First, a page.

Boys twice as likely to be diagnosed with special needs
Almost one-in-four boys are being labelled as suffering special needs at school, official figures show.
Young boys are almost twice as likely to be diagnosed with learning impairments, behaviour problems or communication difficulties as girls, it emerged.
The disclosure – in data published by the Department for Education – will reignite concerns that schools are wrongly branding pupils with special needs as a cover for indiscipline or poor exam results.
It follows the release of data showing that boys are much less likely to pass primary school tests in the three-Rs or go on to gain good GCSE grades.
According to today’s figures, some 23.8 per cent of boys – 510,985 – were diagnosed with some form of special needs in the current academic year. This was slightly down on the 24.8 per cent labelled 12 months earlier.
But it was considerably up on instances of special needs found among girls. Figures show that just 13 per cent – 268,675 – had particular problems affecting their ability to play a full part in school life.
Most common problems included behaviour, emotional or social difficulties, moderate learning problems and speech or communication impairments.
The latest figures come amid fears that special needs are being exaggerated to explain away poor exam results or bad behaviour.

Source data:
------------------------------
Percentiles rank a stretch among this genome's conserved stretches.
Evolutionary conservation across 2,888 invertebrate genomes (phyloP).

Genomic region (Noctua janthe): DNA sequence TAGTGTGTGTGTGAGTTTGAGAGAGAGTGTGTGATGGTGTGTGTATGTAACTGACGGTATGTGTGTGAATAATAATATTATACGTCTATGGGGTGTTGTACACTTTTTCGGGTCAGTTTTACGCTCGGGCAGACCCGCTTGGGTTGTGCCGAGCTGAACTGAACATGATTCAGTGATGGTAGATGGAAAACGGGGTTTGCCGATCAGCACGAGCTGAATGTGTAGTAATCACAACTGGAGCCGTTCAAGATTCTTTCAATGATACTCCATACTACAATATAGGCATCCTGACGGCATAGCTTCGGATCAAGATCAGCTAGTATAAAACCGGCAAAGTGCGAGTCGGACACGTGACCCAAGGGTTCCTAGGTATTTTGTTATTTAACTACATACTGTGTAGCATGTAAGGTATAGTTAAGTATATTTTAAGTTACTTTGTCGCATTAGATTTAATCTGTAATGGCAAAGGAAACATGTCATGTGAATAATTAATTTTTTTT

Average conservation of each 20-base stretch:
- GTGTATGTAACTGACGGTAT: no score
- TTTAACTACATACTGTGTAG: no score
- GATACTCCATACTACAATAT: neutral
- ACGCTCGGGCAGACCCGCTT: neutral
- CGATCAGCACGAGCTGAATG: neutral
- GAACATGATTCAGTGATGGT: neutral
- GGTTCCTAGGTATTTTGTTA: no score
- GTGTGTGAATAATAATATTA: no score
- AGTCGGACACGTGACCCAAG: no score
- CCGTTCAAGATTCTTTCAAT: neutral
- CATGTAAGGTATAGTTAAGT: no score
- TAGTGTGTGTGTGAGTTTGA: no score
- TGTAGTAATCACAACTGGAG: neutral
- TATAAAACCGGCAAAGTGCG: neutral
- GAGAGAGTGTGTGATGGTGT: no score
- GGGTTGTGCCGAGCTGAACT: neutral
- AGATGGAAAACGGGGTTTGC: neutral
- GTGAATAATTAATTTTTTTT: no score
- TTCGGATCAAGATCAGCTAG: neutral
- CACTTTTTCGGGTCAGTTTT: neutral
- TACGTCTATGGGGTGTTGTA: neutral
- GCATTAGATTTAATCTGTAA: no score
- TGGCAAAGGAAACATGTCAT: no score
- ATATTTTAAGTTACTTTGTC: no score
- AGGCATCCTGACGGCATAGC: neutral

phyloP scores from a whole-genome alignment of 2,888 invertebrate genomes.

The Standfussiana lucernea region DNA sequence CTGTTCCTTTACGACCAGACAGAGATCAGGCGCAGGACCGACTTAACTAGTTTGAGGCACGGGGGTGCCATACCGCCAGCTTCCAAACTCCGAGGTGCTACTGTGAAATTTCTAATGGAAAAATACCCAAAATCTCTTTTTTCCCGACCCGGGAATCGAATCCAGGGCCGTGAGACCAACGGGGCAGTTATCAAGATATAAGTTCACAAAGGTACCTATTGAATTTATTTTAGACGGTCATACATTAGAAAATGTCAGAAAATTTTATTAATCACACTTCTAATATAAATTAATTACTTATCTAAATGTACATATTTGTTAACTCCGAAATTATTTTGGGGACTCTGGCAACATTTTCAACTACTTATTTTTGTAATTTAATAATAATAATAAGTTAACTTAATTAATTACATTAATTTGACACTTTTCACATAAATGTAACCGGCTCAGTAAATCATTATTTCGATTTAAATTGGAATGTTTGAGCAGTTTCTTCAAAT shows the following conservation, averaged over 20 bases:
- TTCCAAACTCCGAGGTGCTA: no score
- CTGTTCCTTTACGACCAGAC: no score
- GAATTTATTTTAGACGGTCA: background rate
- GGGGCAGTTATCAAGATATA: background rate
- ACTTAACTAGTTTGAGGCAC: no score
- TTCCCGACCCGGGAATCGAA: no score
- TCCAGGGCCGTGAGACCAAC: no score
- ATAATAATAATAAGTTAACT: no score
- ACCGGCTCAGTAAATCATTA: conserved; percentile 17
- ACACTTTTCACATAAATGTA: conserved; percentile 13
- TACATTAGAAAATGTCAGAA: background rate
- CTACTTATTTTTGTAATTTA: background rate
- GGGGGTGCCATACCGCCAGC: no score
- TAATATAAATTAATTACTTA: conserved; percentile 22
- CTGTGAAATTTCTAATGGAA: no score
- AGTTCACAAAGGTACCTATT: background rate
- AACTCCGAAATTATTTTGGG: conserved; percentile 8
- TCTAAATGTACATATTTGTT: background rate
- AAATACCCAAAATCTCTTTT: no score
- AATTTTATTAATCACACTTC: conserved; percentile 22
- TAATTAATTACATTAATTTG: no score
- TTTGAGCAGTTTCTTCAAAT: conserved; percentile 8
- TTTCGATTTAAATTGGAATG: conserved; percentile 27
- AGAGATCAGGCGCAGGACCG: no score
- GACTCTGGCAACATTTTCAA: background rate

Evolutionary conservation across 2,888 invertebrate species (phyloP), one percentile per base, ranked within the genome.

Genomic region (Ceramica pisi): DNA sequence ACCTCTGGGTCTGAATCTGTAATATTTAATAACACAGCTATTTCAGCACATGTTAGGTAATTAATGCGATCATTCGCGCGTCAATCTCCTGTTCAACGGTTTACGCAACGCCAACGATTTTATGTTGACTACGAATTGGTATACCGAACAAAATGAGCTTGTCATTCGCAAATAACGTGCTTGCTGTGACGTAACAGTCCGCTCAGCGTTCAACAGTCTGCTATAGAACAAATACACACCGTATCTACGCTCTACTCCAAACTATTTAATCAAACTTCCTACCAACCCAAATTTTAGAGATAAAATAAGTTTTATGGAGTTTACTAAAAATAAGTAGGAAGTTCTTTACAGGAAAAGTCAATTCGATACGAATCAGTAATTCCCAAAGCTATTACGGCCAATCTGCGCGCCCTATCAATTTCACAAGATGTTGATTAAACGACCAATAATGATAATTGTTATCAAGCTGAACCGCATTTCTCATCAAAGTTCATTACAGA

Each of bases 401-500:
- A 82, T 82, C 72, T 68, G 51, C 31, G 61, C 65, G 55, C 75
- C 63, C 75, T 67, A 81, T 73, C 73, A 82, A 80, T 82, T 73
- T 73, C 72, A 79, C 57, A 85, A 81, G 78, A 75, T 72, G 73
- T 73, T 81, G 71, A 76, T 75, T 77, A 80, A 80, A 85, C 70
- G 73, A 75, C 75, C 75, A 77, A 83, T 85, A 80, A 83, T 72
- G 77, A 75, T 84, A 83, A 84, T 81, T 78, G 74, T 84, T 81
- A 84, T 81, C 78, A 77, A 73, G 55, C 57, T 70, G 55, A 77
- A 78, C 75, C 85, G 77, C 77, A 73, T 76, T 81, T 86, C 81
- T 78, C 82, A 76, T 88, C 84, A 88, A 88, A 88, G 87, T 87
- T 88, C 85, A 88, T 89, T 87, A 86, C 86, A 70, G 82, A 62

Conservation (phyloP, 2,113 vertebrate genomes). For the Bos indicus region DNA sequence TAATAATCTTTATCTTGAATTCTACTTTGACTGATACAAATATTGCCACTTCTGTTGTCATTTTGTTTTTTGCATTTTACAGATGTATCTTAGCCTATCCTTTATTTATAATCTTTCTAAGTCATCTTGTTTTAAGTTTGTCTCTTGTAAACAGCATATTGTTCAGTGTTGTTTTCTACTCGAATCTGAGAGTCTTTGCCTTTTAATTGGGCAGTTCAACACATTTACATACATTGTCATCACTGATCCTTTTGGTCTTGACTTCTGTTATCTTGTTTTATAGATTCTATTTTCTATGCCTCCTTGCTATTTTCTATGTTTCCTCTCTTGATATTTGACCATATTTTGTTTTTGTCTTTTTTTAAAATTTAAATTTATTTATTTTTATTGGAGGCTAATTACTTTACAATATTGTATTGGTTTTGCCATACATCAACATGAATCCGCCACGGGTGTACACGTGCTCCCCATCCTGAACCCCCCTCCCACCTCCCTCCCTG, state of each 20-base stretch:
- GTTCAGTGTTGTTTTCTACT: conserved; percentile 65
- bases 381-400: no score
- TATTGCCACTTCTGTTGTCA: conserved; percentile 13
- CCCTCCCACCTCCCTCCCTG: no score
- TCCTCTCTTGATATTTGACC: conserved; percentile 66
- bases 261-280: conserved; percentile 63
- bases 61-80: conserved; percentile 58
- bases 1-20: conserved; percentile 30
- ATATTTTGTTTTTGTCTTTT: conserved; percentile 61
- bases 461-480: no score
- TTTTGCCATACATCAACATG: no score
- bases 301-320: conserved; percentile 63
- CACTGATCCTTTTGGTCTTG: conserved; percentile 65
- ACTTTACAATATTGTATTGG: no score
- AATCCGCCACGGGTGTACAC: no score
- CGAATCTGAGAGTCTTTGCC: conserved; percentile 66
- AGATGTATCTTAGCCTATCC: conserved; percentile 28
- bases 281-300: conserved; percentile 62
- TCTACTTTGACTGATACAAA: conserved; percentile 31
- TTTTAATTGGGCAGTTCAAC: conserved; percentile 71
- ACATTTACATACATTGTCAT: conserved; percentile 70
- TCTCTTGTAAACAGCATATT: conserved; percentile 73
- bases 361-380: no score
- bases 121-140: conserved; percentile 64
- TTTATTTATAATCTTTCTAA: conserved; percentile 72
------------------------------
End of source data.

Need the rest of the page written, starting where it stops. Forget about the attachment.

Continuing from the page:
Earlier this year, Jean Gross, a former Government adviser on speech, language and communication needs, insisted that problems were often “used as an explanation for failure” at school, particularly among boys.
She said: “One third of nine and 10-year-old boys have special educational needs. It’s at that age that schools start to think they are not going to get a [pass] on their SATs, so they get labelled as having special needs.
“This is not done out of malice – schools are just trying to explain themselves. It is a real incentive to do this when schools don’t hit their floor target.”
Figures also showed that many children were being diagnosed with special needs at a young age.
It emerged that 173,525 children aged just five or under had a particular problem requiring particular attention from teachers.
This was up from 172,270 a year earlier, although this also reflected an increase in the birth rate and a growing primary school population.
The figures follow the publication of Government plans to crackdown on misdiagnosis of special needs.
For the first time, rigorous screening measures will be introduced to prevent pupils from being classed as having special needs when they have merely fallen behind or caused disruption in class.
The bureaucratic process used to identify children with the most severe special needs will also be scrapped and replaced with a single assessment covering education, health and care.